# Norm of an Operator

• Apr 19th 2010, 02:12 PM
ejgmath
Norm of an Operator
I need to show that the operator $\displaystyle T:L^2([0,1],\mathbb{R}) \rightarrow L^2([0,1],\mathbb{R})$ defined by $\displaystyle (Tf)(x)=xf(x)$ has norm 1

There is a hint on the question saying show it must be at least $\displaystyle 1-\frac{1}{n}$ for all $\displaystyle n$

The norm for $\displaystyle L^2$ is $\displaystyle \|f\|_2=\left(\int_{0}^{1}|f(x)|^2dx\right)^\frac{ 1}{2}$

Any help would be great
Thanks
• Apr 19th 2010, 06:17 PM
surjective
Hello,

Try showing that the operator is linear. Then apply the definition of a bounded linear operator and the norm of the operator will naturally follow.
• Apr 21st 2010, 09:14 AM
ejgmath
Okay, so I have shown $\displaystyle T$ is linear, pretty straighforward. I am stuggling with the bounded part.

I think I somehow need to show $\displaystyle \|Tf\|\leq R\|f\|$ for some $\displaystyle R>0$. Please correct me if I'm wrong.

I went along the lines of the cauchy schwarz inequality but I'm a bit stuck.

• Apr 21st 2010, 12:44 PM
Opalg
Quote:

Originally Posted by ejgmath
I need to show that the operator $\displaystyle T:L^2([0,1],\mathbb{R}) \rightarrow L^2([0,1],\mathbb{R})$ defined by $\displaystyle (Tf)(x)=xf(x)$ has norm 1

There is a hint on the question saying show it must be at least $\displaystyle 1-\frac{1}{n}$ for all $\displaystyle n$

The norm for $\displaystyle L^2$ is $\displaystyle \|f\|_2=\left(\int_{0}^{1}|f(x)|^2dx\right)^\frac{ 1}{2}$

You know that $\displaystyle \|f\|_2^2 = \int_{0}^{1}|f(x)|^2dx$, and $\displaystyle \|Tf\|_2^2 = \int_{0}^{1}x^2|f(x)|^2dx$. Multiplying the integrand by $\displaystyle x^2$ has the effect of making it smaller, because $\displaystyle x^2<1$ throughout the interval except at the right-hand endpoint. That tells you that $\displaystyle \|Tf\|_2 < \|f\|_2$, and the only hope of replacing that inequality by something approaching equality would by if the "mass" of the function f is concentrated close to 1. So try taking $\displaystyle f(x) = x^n$. For large values of n, that function will be very small through most of the interval and then shoot up to the value 1 when x=1.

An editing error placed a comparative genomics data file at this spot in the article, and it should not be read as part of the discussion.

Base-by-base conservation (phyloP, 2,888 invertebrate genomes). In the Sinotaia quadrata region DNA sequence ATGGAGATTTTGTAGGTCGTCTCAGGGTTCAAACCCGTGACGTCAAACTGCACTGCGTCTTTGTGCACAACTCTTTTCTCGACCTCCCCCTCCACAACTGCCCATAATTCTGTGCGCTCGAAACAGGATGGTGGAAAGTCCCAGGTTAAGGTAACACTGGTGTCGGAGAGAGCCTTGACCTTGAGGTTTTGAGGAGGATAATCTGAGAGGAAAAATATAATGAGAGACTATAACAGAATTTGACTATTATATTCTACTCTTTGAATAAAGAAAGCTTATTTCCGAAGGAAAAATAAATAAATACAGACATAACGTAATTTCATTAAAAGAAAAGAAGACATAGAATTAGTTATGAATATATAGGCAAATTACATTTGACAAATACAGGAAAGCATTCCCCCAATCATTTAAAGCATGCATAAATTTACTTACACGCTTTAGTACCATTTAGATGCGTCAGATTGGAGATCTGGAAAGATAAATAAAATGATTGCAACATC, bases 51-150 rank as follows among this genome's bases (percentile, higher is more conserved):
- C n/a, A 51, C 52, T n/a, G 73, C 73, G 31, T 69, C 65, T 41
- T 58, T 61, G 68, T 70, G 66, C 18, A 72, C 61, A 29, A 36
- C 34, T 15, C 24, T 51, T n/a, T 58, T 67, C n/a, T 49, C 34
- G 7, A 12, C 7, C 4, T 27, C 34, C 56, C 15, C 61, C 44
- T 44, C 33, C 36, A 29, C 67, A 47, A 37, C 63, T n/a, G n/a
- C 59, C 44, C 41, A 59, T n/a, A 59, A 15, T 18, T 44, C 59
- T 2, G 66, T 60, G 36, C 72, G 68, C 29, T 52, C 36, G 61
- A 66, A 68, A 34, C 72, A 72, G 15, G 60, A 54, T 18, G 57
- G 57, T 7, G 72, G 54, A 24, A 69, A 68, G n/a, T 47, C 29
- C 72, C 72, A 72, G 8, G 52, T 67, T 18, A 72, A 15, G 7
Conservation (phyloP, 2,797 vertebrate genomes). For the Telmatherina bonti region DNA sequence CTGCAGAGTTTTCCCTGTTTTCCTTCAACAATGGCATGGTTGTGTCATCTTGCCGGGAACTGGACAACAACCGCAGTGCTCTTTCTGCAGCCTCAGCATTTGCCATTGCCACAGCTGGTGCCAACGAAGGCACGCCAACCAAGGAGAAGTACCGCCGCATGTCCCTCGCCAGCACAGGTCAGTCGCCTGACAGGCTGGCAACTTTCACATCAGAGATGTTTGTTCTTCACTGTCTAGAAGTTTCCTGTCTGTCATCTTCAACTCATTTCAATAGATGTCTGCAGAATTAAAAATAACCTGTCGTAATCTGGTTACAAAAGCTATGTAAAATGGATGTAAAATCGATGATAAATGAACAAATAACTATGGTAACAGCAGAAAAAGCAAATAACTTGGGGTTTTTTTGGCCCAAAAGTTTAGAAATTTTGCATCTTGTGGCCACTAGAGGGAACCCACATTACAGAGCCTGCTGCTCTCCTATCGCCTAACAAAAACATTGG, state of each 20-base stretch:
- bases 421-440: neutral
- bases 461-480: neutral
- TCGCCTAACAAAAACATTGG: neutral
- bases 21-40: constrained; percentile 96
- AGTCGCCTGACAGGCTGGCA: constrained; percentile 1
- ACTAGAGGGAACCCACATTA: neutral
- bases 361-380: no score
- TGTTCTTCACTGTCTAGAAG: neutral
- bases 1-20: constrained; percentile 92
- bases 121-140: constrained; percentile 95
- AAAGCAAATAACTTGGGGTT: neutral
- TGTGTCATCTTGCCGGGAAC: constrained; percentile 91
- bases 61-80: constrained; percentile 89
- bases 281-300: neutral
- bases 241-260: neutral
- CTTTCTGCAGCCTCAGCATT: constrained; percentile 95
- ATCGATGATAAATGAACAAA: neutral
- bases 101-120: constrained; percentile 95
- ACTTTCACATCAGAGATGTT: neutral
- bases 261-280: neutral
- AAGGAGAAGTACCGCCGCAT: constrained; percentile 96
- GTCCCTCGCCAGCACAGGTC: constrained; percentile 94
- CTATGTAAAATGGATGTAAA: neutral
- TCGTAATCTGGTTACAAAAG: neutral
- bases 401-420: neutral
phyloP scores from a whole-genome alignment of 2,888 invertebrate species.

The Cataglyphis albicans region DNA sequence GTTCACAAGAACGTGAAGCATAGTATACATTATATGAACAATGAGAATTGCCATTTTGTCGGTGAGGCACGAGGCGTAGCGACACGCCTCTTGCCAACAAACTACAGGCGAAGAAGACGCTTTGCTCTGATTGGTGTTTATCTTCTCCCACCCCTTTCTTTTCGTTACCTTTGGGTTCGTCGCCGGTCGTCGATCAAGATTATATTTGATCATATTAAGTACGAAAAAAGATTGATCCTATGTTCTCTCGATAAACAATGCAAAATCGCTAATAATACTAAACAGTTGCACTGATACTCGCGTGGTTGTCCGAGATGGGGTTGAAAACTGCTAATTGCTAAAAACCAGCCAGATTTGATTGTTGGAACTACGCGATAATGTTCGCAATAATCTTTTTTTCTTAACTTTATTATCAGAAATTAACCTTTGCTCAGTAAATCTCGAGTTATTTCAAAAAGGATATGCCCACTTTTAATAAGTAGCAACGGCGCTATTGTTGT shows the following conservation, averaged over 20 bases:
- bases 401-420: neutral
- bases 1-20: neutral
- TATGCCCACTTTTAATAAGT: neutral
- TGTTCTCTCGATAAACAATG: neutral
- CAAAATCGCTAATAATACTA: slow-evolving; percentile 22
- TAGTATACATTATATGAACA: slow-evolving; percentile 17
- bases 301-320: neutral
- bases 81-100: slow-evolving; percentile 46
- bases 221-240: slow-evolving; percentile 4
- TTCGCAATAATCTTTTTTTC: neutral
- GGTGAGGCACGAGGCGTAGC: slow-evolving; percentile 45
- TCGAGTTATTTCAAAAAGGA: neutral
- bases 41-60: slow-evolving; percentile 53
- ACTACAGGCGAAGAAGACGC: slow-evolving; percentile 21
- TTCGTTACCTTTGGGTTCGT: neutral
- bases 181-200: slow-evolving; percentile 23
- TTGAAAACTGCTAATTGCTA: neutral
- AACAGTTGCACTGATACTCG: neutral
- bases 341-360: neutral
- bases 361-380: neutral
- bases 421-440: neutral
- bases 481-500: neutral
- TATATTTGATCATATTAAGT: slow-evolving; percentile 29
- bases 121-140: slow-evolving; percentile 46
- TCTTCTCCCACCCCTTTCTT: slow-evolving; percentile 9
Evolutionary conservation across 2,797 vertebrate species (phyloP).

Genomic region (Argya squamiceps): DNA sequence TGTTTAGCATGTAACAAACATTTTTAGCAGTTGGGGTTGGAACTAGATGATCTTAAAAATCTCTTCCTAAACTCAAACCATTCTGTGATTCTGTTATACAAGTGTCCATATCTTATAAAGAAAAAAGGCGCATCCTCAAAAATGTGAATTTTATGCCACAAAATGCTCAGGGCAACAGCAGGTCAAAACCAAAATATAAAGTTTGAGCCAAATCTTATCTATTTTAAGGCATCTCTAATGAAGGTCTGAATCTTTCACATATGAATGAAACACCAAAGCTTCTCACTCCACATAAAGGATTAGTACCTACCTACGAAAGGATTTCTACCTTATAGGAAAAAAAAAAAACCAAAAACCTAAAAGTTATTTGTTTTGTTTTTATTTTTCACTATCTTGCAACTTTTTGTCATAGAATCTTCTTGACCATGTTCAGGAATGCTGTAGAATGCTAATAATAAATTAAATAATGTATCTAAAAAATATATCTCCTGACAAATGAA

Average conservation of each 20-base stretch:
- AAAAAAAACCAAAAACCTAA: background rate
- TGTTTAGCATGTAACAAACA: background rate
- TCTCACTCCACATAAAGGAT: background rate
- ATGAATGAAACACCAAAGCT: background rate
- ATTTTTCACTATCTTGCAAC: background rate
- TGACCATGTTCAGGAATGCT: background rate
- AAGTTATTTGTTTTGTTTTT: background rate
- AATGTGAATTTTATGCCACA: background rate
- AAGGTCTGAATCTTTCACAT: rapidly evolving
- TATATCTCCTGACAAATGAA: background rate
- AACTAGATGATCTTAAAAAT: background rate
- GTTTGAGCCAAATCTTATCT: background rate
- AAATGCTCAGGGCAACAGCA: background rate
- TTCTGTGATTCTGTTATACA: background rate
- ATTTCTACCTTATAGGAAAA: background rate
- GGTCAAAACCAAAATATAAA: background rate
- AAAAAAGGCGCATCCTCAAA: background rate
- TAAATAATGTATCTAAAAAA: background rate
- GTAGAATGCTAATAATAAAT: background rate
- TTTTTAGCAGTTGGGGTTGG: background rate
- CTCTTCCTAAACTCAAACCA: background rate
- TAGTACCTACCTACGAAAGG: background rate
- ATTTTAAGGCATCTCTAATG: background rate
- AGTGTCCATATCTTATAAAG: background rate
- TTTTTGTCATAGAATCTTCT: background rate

If you caculate the integrals for $\displaystyle \|f\|_2^2$ and $\displaystyle \|Tf\|_2^2$ for the function $\displaystyle f(x)=x^n$, you should find that $\displaystyle \frac{\|Tf\|}{\|f\|} = \sqrt{\frac{2n+3}{2n+5}}$, which may not be "at least $\displaystyle 1-\tfrac1n$" as the hint would like, but it serves the same purpose of being close to 1.
• Apr 21st 2010, 12:54 PM
surjective
bounded operator
Hello,

Would the following be correct:

$\displaystyle \Vert (Tf)(x) \Vert = \Vert xf(x) \Vert \leq \vert x \vert \cdot \Vert f \Vert$.

Since

$\displaystyle \max_{x\in [0,1]} x=1$

we see that:

$\displaystyle \Vert (Tf)(x) \Vert \leq 1 \cdot \Vert f \Vert$
• Apr 22nd 2010, 08:58 AM
Opalg
Quote:

Originally Posted by surjective
Hello,

Would the following be correct:

$\displaystyle \Vert (Tf)(x) \Vert = {\color{red}\Vert xf(x) \Vert \leq \vert x \vert \cdot \Vert f \Vert}$.

Since

$\displaystyle \max_{x\in [0,1]} x=1$

we see that:

$\displaystyle \Vert (Tf)(x) \Vert \leq 1 \cdot \Vert f \Vert$

No, the inequality in red is not justified. (The left side is a number, the right side is a function of x, which is 0 when x=0. But the left side is not 0.)

The reason that $\displaystyle \|Tf\|\leqslant\|f\|$ is that if f, g are functions satisfying $\displaystyle 0\leqslant g(x)\leqslant f(x)$, for all x in the interval [a,b], then $\displaystyle \int_a^b\!\!\!g(x)\,dx\leqslant\int_a^b\!\!\!f(x)\ ,dx$. In this case, since $\displaystyle x^2|f(x)|^2\leqslant|f(x)|^2$ for $\displaystyle 0\leqslant x\leqslant1$, it follows that $\displaystyle \int_0^1\!\!\!x^2|f(x)|^2dx\leqslant\int_0^1\!\!\! |f(x)|^2dx$. Therefore $\displaystyle \|Tf\|^2\leqslant\|f\|^2$.